Ukrainian ports are working again | War in Ukraine

The Ukrainian ports are working again | War in Ukraine

A grain terminal in a seaport of Odessa

The three Ukrainian ports designated for grain exports resumed operation on Wednesday, while the kyiv army partly destroyed a bridge of Odessa; strategic importance in the southern region of Kherson occupied by the Russians and which the army of kyiv seeks to retake.

The Ukrainian government expects the first shipments to leave Black Sea ports this week where they have been stuck since the start of the Russian invasion on February 24, amid soaring oil prices. foodstuffs around the world.

Again in application of the agreements signed for four months on July 22 in Istanbul, the Joint Coordination Center (JCC) in charge of controlling the transport via the Black Sea of ​​Ukrainian grain was officially inaugurated the same day in this Turkish metropolis.

Another consequence of the Russian offensive, the Nord Stream 1 gas pipeline between Russia and Germany is now no longer in service, as planned, only& #x27;at about a fifth of its capacity, increasing the risk of shortages this winter in Europe.

“The ports of Odessa, Chornomorsk and Yuzhny [Pivdenny, editor's note] have resumed work […] The exit and entry of ships into seaports will be carried out by the formation of ;a convoy that will accompany the lead ship, she continued. »

— The Ukrainian Navy

kyiv and Moscow reached an agreement in Istanbul, mediated by Turkey and under the aegis of the #x27;UN, to allow the delivery abroad of some 25 million tonnes of grain stuck in Ukrainian ports.

Ukrainian officials, however, have repeatedly said they do not trust Moscow to ensure the security of convoys and recall the Russian missile fire on Saturday at the port of Odessa.

The Kremlin for its part said it sees no obstacles to the resumption of exports, also hampered by the presence of sea mines laid by Ukrainian forces to guard against a Russian amphibious assault.

Demining will only take place in the corridor necessary for exports, the government stressed in kyiv.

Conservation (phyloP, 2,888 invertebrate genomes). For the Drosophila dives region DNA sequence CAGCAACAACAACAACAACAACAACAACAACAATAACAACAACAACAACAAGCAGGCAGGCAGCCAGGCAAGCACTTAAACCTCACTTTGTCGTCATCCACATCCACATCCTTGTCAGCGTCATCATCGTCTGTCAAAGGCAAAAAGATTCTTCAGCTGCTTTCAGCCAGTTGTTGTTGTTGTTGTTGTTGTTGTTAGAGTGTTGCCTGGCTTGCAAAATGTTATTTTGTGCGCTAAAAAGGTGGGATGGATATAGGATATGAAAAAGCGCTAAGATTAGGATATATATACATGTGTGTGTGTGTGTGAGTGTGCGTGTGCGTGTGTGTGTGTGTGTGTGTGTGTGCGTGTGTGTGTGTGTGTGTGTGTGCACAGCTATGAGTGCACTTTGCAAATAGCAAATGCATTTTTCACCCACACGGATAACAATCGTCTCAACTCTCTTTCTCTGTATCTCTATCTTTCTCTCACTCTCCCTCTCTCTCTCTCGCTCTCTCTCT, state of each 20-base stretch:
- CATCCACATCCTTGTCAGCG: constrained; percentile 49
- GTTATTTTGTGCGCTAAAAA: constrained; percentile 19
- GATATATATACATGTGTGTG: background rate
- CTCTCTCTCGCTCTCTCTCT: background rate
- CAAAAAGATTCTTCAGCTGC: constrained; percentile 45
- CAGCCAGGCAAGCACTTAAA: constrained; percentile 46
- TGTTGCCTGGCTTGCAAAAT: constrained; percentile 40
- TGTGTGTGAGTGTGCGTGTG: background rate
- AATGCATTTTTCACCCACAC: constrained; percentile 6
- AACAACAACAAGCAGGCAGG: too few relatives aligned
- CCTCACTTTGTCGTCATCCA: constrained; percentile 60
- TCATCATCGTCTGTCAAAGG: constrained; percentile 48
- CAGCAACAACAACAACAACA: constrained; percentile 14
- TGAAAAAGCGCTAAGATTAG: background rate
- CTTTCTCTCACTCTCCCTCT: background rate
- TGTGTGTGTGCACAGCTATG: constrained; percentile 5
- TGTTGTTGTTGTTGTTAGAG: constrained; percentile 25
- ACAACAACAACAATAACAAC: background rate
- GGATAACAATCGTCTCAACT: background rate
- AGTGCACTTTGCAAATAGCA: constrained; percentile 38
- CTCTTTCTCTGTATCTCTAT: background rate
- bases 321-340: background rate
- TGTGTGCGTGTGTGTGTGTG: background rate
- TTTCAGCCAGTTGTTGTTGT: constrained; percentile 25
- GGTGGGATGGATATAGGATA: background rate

Trucks laden with cereals line up near Izmail, in the Odessa region, on June 14.

Located in the suburbs of Kherson, the Antonovski bridge, key for supplies, because it is the only one to connect this city to the southern bank of the Dnieper, was partially disabled on Wednesday by a Ukrainian attack.


Those who fired on the bridge just made life a little more difficult for the population, nevertheless relativized Kirill Stremoussov, a senior representative of the Russian occupation authorities.

It will have no influence on the outcome of the fights, he added, without specifying the extent of the damage.

Occupants must learn to swim to cross the Dnieper. Or leave Kherson while they can, tweeted Mikhailo Podoliak, an adviser to the Ukrainian presidency.

This city is located just a few kilometers from the southern front where the Ukrainian forces launched a counter-offensive in order to regain these territories lost in the very first days of the Russian assault on Ukraine.

Essential for Ukrainian agriculture, the region is also strategic, as it borders the Crimean peninsula, annexed by Moscow in 2014.

In the east of the x27;Ukraine, the Donbass was at the same time the scene of intense fighting.

AFP journalists in Bakhmout, one of the last major localities of this mining basin to remain under Ukrainian control, heard sporadic artillery fire and saw a house hit by a Russian shell.

I was in the barn and was about to go out. I heard a hiss. And I don't remember anything. It exploded and I was thrown into the barn by the blast, Roman, 51, told AFP.

In the context of the energy tussle between Moscow and the West since the start of the conflict, the arrival of gas from Russia in Germany since 9 a.m. (local time) Wednesday of some 14.4 gigawatt hours (GWh) , against nearly 29 GWh on average in recent days, lamented the German operator Gascade, which manages the network on German territory.

The supply of the #x27;Germany – particularly dependent on Russian gas – but also other European countries via this pipe installed at the bottom of the Baltic Sea had already been reduced to 40% of normal in mid-June, before a complete shutdown for annual maintenance between July 11 and July 21.

The Italian group ENI also announced that it had been informed by the Russian giant Gazprom that deliveries would be limited to 27 million m3 on Wednesday, against 34 million in recent days.

Monday, Gazprom had said it would further halve its daily deliveries via Nord Stream, citing a maintenance operation on a turbine.

A Kremlin spokesman claimed on Tuesday that the reduction in flow was explained by Western sanctions against Russia.

But the Europeans accuse Moscow of using the gas as a x27;economic and political weapon.

In an attempt to avoid shortages this winter, the 27 EU states agreed on Tuesday on a plan providing that each of them do everything possible to reduce, between August 2022 and March 2023, its gas consumption by at least 15% compared to the average of the last five s years over the same period.

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